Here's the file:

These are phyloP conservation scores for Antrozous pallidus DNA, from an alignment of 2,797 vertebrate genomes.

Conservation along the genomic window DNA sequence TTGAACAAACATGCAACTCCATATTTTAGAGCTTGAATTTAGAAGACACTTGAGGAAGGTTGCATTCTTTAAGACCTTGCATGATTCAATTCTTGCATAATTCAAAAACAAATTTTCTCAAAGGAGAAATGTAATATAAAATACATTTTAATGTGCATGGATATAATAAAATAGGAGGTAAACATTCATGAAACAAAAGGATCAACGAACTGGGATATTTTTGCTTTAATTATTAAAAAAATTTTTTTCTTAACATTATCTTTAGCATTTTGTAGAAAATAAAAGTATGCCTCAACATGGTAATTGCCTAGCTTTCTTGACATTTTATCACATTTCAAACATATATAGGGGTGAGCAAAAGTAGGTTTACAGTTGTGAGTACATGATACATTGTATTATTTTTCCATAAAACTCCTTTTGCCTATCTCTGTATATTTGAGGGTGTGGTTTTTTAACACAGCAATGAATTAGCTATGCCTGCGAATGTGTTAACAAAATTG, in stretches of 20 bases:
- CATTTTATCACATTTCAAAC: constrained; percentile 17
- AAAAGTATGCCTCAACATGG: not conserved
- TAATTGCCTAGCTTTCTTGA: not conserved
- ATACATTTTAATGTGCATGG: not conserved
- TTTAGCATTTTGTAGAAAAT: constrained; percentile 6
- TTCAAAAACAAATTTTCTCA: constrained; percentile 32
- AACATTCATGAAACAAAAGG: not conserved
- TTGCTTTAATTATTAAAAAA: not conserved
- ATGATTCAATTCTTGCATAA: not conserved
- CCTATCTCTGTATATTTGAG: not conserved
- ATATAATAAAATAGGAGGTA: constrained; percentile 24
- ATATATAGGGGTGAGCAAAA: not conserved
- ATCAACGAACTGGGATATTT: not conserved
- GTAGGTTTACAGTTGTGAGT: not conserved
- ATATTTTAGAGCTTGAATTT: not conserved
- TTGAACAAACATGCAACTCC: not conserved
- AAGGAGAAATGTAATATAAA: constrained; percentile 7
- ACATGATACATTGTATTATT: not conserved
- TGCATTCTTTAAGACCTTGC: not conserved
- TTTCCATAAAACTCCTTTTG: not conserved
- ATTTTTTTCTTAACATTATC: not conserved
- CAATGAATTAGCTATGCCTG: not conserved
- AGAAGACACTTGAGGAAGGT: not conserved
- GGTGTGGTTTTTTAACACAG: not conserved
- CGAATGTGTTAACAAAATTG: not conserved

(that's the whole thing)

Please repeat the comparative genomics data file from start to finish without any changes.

These are phyloP conservation scores for Antrozous pallidus DNA, from an alignment of 2,797 vertebrate genomes.

Conservation along the genomic window DNA sequence TTGAACAAACATGCAACTCCATATTTTAGAGCTTGAATTTAGAAGACACTTGAGGAAGGTTGCATTCTTTAAGACCTTGCATGATTCAATTCTTGCATAATTCAAAAACAAATTTTCTCAAAGGAGAAATGTAATATAAAATACATTTTAATGTGCATGGATATAATAAAATAGGAGGTAAACATTCATGAAACAAAAGGATCAACGAACTGGGATATTTTTGCTTTAATTATTAAAAAAATTTTTTTCTTAACATTATCTTTAGCATTTTGTAGAAAATAAAAGTATGCCTCAACATGGTAATTGCCTAGCTTTCTTGACATTTTATCACATTTCAAACATATATAGGGGTGAGCAAAAGTAGGTTTACAGTTGTGAGTACATGATACATTGTATTATTTTTCCATAAAACTCCTTTTGCCTATCTCTGTATATTTGAGGGTGTGGTTTTTTAACACAGCAATGAATTAGCTATGCCTGCGAATGTGTTAACAAAATTG, in stretches of 20 bases:
- CATTTTATCACATTTCAAAC: constrained; percentile 17
- AAAAGTATGCCTCAACATGG: not conserved
- TAATTGCCTAGCTTTCTTGA: not conserved
- ATACATTTTAATGTGCATGG: not conserved
- TTTAGCATTTTGTAGAAAAT: constrained; percentile 6
- TTCAAAAACAAATTTTCTCA: constrained; percentile 32
- AACATTCATGAAACAAAAGG: not conserved
- TTGCTTTAATTATTAAAAAA: not conserved
- ATGATTCAATTCTTGCATAA: not conserved
- CCTATCTCTGTATATTTGAG: not conserved
- ATATAATAAAATAGGAGGTA: constrained; percentile 24
- ATATATAGGGGTGAGCAAAA: not conserved
- ATCAACGAACTGGGATATTT: not conserved
- GTAGGTTTACAGTTGTGAGT: not conserved
- ATATTTTAGAGCTTGAATTT: not conserved
- TTGAACAAACATGCAACTCC: not conserved
- AAGGAGAAATGTAATATAAA: constrained; percentile 7
- ACATGATACATTGTATTATT: not conserved
- TGCATTCTTTAAGACCTTGC: not conserved
- TTTCCATAAAACTCCTTTTG: not conserved
- ATTTTTTTCTTAACATTATC: not conserved
- CAATGAATTAGCTATGCCTG: not conserved
- AGAAGACACTTGAGGAAGGT: not conserved
- GGTGTGGTTTTTTAACACAG: not conserved
- CGAATGTGTTAACAAAATTG: not conserved